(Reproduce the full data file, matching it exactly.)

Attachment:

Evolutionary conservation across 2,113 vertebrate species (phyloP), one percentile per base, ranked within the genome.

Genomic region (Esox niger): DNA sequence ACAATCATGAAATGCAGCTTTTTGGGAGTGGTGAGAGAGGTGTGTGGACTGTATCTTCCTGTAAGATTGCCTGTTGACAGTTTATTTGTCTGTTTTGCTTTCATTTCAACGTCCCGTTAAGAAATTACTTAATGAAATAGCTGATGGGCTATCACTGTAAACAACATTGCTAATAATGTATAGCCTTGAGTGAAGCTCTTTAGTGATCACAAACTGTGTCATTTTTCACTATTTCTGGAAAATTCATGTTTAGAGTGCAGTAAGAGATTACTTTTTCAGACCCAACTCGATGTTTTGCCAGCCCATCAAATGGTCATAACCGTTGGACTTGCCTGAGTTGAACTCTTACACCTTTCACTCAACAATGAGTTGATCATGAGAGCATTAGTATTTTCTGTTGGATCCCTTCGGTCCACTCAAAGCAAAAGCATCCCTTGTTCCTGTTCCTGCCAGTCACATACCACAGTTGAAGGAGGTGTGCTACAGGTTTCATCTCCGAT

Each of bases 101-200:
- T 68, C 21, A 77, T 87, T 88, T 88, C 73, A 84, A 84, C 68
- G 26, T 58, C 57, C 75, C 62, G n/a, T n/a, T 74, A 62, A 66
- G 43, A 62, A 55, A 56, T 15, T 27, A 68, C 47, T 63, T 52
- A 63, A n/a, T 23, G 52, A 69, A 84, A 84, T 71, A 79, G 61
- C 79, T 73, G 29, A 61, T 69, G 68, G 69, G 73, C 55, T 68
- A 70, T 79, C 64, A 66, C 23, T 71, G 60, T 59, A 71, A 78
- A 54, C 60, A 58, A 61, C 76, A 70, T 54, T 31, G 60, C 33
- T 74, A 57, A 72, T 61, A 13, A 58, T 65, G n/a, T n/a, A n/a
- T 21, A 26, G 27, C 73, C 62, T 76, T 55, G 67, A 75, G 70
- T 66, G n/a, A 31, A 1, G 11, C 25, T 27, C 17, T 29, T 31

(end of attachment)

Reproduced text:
Evolutionary conservation across 2,113 vertebrate species (phyloP), one percentile per base, ranked within the genome.

Genomic region (Esox niger): DNA sequence ACAATCATGAAATGCAGCTTTTTGGGAGTGGTGAGAGAGGTGTGTGGACTGTATCTTCCTGTAAGATTGCCTGTTGACAGTTTATTTGTCTGTTTTGCTTTCATTTCAACGTCCCGTTAAGAAATTACTTAATGAAATAGCTGATGGGCTATCACTGTAAACAACATTGCTAATAATGTATAGCCTTGAGTGAAGCTCTTTAGTGATCACAAACTGTGTCATTTTTCACTATTTCTGGAAAATTCATGTTTAGAGTGCAGTAAGAGATTACTTTTTCAGACCCAACTCGATGTTTTGCCAGCCCATCAAATGGTCATAACCGTTGGACTTGCCTGAGTTGAACTCTTACACCTTTCACTCAACAATGAGTTGATCATGAGAGCATTAGTATTTTCTGTTGGATCCCTTCGGTCCACTCAAAGCAAAAGCATCCCTTGTTCCTGTTCCTGCCAGTCACATACCACAGTTGAAGGAGGTGTGCTACAGGTTTCATCTCCGAT

Each of bases 101-200:
- T 68, C 21, A 77, T 87, T 88, T 88, C 73, A 84, A 84, C 68
- G 26, T 58, C 57, C 75, C 62, G n/a, T n/a, T 74, A 62, A 66
- G 43, A 62, A 55, A 56, T 15, T 27, A 68, C 47, T 63, T 52
- A 63, A n/a, T 23, G 52, A 69, A 84, A 84, T 71, A 79, G 61
- C 79, T 73, G 29, A 61, T 69, G 68, G 69, G 73, C 55, T 68
- A 70, T 79, C 64, A 66, C 23, T 71, G 60, T 59, A 71, A 78
- A 54, C 60, A 58, A 61, C 76, A 70, T 54, T 31, G 60, C 33
- T 74, A 57, A 72, T 61, A 13, A 58, T 65, G n/a, T n/a, A n/a
- T 21, A 26, G 27, C 73, C 62, T 76, T 55, G 67, A 75, G 70
- T 66, G n/a, A 31, A 1, G 11, C 25, T 27, C 17, T 29, T 31